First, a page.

'Imaginary numbers' are just another way of solving the equation, not more or less. Solving an equation using 'Imaginary numbers' can also be done using 'quaternions', its just more cumbersome.

You need to think in terms of what problems people were trying to solve in the 1800s, and how they solved them.

I is not a negative number, so there's no contradiction

If i is not a negative number, but a positive one ( also the same as +i), then -i is a negative number, and

(-i)x(-i) = (+i)x(+i) = i^2 = -1

so we have the result: a negative number times a negative number equals a negative number.
And yes, there appears to be a violation of the old rules.

The imaginary numbers are required to complete algebra.

Gauss did the necessary work to fill in the blanks with his various fundamental theorems of algebra, and basically unified a lot of the work that previous mathematicians like Cardano were doing but at a much more abstract level.

The imaginary numbers link all forms of geometry (negative, zero, positive curvature), periodicity/frequency/wave-stuff and exponential growth, and give us completely new insights to algebra, analysis, and geometry.

Periodicity is very critical: one can look at the complex numbers and look at how periodicity in many contexts is applied. At one level you get normal complex, at another the quaternions, then the octonions and so on. With Grassmanns work you get interior, exterior, and geometric products which all help generalize geometric algebras in terms of length, and angle.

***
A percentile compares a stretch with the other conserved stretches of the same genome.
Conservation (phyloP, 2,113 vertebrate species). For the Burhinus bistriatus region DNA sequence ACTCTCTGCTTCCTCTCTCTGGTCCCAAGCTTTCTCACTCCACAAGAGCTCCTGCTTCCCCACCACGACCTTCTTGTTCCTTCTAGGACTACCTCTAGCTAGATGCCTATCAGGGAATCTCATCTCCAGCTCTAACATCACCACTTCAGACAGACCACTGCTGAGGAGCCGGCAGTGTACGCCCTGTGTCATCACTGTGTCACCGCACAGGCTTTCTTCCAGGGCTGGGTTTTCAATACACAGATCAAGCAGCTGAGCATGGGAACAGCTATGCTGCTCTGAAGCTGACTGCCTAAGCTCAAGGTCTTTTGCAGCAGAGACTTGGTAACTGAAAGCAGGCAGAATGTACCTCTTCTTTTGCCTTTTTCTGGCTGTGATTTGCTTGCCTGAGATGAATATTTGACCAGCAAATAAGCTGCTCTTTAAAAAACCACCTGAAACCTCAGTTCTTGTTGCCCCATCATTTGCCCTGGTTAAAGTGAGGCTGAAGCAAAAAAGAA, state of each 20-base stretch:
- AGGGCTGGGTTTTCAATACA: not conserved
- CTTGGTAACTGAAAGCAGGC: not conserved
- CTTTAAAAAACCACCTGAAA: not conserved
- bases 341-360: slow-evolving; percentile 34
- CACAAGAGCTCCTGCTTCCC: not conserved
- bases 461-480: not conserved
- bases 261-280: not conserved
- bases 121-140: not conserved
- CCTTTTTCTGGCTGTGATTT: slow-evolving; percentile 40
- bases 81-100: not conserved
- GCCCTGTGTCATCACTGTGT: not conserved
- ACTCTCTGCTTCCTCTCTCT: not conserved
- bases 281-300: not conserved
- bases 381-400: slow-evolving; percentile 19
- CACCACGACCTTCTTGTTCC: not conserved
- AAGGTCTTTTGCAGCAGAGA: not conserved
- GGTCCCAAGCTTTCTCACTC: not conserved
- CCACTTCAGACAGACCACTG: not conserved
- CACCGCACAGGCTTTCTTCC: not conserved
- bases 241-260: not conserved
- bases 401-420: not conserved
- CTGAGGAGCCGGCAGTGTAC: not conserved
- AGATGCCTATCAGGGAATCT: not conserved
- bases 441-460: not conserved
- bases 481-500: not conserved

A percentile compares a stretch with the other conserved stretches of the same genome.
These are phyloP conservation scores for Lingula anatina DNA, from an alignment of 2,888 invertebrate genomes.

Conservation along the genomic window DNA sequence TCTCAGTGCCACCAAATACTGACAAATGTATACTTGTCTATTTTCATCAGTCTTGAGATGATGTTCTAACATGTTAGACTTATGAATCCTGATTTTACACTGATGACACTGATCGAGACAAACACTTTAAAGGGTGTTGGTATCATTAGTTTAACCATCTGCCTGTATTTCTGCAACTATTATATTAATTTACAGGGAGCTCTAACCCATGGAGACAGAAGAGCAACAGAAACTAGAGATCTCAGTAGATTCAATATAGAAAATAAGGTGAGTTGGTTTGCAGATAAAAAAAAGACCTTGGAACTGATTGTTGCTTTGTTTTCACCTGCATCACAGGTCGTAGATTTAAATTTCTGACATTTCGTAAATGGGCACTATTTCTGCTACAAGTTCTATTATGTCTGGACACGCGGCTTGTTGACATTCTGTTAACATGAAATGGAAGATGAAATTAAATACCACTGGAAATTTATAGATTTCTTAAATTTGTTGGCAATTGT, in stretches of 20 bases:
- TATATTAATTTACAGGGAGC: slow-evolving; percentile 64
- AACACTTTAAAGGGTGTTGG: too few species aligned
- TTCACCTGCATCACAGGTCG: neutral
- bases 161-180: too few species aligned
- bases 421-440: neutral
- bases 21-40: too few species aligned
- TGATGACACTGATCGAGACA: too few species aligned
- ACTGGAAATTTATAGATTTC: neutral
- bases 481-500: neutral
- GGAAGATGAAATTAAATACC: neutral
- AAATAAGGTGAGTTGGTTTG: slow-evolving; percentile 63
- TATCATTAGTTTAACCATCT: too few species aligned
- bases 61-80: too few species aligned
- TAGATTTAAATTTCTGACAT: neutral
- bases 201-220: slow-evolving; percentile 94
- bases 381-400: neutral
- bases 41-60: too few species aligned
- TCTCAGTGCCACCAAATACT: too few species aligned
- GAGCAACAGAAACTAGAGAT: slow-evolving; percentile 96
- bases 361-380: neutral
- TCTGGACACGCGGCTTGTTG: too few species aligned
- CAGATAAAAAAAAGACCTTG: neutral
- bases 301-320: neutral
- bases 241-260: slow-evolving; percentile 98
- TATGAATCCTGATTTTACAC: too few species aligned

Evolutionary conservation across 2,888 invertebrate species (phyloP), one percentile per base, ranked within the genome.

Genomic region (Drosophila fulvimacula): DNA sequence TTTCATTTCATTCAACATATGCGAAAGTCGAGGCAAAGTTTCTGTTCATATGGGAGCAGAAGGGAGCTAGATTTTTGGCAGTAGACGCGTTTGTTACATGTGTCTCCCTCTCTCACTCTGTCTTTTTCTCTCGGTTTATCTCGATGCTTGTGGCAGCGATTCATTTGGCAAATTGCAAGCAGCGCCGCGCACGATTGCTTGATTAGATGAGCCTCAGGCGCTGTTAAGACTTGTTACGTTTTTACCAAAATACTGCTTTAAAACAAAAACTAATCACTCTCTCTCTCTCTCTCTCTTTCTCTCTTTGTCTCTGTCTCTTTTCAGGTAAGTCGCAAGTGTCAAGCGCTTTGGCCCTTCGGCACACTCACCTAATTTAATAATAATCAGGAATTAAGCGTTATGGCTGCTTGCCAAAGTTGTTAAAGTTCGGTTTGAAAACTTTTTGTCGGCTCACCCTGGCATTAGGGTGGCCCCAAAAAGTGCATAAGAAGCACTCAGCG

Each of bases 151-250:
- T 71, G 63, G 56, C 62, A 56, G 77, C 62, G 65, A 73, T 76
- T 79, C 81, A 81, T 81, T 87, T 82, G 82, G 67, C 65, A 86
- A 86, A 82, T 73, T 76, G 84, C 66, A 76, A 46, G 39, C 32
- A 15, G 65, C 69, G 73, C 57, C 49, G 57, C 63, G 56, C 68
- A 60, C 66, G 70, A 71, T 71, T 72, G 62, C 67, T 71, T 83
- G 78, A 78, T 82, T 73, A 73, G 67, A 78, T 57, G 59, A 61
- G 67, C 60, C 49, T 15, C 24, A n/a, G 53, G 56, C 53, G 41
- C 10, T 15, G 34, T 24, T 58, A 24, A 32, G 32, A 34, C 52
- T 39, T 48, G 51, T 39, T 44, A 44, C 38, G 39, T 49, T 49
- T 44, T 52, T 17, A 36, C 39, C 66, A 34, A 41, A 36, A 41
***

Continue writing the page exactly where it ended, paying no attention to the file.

You also generalize a lot of other functions like logs, exponentials, trig functions and link all the hyperbolic functions to the non-hyperbolic ones.

Periodicity though is really the big thing since it is a basic analytic foot-print of nature. Our universe is periodic as is our languages and even our number systems. Our base 10 number system has a periodic nature to it where each number goes from 0 to 9 and then repeats back again in particular sequence. Our planets, atoms, galaxies, and other physical entities also have periodic properties to them and things interact in a periodic manner.

We model everything with periodic models, and eventually we are going to get complex numbers in there somewhere that represent this.

There are many more, but the above are the more obvious ones.